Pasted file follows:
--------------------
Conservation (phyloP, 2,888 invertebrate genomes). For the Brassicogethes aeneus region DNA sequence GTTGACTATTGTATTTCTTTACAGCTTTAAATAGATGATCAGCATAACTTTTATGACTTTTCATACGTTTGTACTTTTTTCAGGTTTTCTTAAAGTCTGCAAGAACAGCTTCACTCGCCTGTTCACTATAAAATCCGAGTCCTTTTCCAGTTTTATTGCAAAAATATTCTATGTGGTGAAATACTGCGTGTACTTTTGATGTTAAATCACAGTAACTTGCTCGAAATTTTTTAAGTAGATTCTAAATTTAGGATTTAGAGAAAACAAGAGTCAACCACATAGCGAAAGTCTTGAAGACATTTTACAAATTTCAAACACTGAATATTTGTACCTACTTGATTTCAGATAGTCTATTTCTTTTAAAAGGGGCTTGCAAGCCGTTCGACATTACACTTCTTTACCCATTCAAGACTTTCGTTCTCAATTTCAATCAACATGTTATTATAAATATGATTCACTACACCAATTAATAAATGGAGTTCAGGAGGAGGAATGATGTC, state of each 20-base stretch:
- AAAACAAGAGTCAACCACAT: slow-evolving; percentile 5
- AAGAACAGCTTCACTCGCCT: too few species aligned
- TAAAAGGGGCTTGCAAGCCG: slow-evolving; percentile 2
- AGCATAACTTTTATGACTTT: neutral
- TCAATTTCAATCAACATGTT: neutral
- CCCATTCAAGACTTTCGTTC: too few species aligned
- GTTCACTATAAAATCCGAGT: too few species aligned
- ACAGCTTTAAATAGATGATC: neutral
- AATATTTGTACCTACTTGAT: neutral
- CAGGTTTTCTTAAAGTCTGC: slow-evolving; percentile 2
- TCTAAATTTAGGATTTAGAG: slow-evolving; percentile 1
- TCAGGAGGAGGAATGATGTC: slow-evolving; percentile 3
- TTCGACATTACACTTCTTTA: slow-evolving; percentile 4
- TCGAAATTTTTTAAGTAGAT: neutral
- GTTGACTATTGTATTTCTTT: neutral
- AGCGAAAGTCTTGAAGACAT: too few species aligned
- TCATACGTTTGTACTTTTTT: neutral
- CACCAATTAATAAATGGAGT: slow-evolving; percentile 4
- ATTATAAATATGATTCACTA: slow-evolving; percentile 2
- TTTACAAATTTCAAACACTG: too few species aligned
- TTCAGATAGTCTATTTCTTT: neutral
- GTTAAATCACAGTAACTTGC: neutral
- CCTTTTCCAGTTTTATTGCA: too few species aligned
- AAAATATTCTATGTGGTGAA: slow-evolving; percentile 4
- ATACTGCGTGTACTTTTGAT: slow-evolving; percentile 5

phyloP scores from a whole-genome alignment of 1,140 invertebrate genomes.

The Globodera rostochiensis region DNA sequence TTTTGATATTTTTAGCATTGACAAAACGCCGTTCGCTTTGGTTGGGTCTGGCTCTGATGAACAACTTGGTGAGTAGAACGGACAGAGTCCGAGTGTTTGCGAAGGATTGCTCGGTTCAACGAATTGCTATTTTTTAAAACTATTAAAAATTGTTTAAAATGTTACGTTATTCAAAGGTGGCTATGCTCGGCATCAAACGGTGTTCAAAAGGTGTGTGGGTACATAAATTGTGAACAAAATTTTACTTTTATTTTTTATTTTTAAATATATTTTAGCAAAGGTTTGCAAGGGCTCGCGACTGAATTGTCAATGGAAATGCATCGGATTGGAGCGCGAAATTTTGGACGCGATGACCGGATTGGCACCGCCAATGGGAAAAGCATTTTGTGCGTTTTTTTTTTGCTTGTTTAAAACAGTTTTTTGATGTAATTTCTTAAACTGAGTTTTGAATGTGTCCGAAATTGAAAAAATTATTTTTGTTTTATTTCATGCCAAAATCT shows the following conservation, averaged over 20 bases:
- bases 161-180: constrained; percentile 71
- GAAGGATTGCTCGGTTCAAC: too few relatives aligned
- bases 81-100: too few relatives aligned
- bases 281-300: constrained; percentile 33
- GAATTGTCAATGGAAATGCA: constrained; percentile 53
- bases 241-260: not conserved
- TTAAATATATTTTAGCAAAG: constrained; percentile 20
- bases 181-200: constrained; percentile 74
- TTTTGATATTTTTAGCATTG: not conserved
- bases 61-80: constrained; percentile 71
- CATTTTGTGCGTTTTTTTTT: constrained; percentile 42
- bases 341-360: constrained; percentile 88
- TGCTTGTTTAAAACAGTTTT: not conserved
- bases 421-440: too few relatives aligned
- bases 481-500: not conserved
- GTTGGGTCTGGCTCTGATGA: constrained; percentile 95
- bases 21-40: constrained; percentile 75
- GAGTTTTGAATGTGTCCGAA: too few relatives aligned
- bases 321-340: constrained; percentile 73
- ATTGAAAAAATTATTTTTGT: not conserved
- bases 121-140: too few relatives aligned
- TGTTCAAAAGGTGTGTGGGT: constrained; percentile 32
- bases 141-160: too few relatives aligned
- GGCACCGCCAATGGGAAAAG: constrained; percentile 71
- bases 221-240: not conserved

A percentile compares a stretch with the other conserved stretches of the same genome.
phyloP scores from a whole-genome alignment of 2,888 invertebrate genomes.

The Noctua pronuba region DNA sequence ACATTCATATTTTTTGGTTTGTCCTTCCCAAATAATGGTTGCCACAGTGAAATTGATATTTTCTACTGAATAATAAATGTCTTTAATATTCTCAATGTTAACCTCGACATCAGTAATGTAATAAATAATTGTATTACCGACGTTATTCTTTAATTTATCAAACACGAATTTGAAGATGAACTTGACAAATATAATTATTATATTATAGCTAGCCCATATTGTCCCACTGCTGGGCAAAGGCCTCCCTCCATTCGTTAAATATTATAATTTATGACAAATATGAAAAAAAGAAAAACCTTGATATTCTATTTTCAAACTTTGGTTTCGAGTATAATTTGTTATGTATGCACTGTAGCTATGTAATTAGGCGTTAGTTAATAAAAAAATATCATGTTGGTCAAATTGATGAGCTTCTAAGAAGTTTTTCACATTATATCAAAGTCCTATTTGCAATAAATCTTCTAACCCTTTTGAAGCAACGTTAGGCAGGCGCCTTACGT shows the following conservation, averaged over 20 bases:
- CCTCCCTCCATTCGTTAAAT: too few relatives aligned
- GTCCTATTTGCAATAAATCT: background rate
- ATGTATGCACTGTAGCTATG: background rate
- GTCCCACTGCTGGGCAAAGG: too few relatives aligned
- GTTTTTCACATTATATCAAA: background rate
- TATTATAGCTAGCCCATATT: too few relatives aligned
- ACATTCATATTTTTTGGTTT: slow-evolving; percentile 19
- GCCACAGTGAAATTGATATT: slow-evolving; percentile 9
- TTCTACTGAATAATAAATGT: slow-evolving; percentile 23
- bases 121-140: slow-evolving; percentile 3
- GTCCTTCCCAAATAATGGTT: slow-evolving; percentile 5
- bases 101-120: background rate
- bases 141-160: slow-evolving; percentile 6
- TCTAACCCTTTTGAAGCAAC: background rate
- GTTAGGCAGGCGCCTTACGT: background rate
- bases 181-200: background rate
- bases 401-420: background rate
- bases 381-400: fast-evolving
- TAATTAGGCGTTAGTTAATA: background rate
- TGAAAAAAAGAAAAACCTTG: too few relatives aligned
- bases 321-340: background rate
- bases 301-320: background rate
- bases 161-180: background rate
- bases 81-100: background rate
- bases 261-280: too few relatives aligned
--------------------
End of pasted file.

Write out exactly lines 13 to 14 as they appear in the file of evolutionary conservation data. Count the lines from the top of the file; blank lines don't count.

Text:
- TCAGGAGGAGGAATGATGTC: slow-evolving; percentile 3
- TTCGACATTACACTTCTTTA: slow-evolving; percentile 4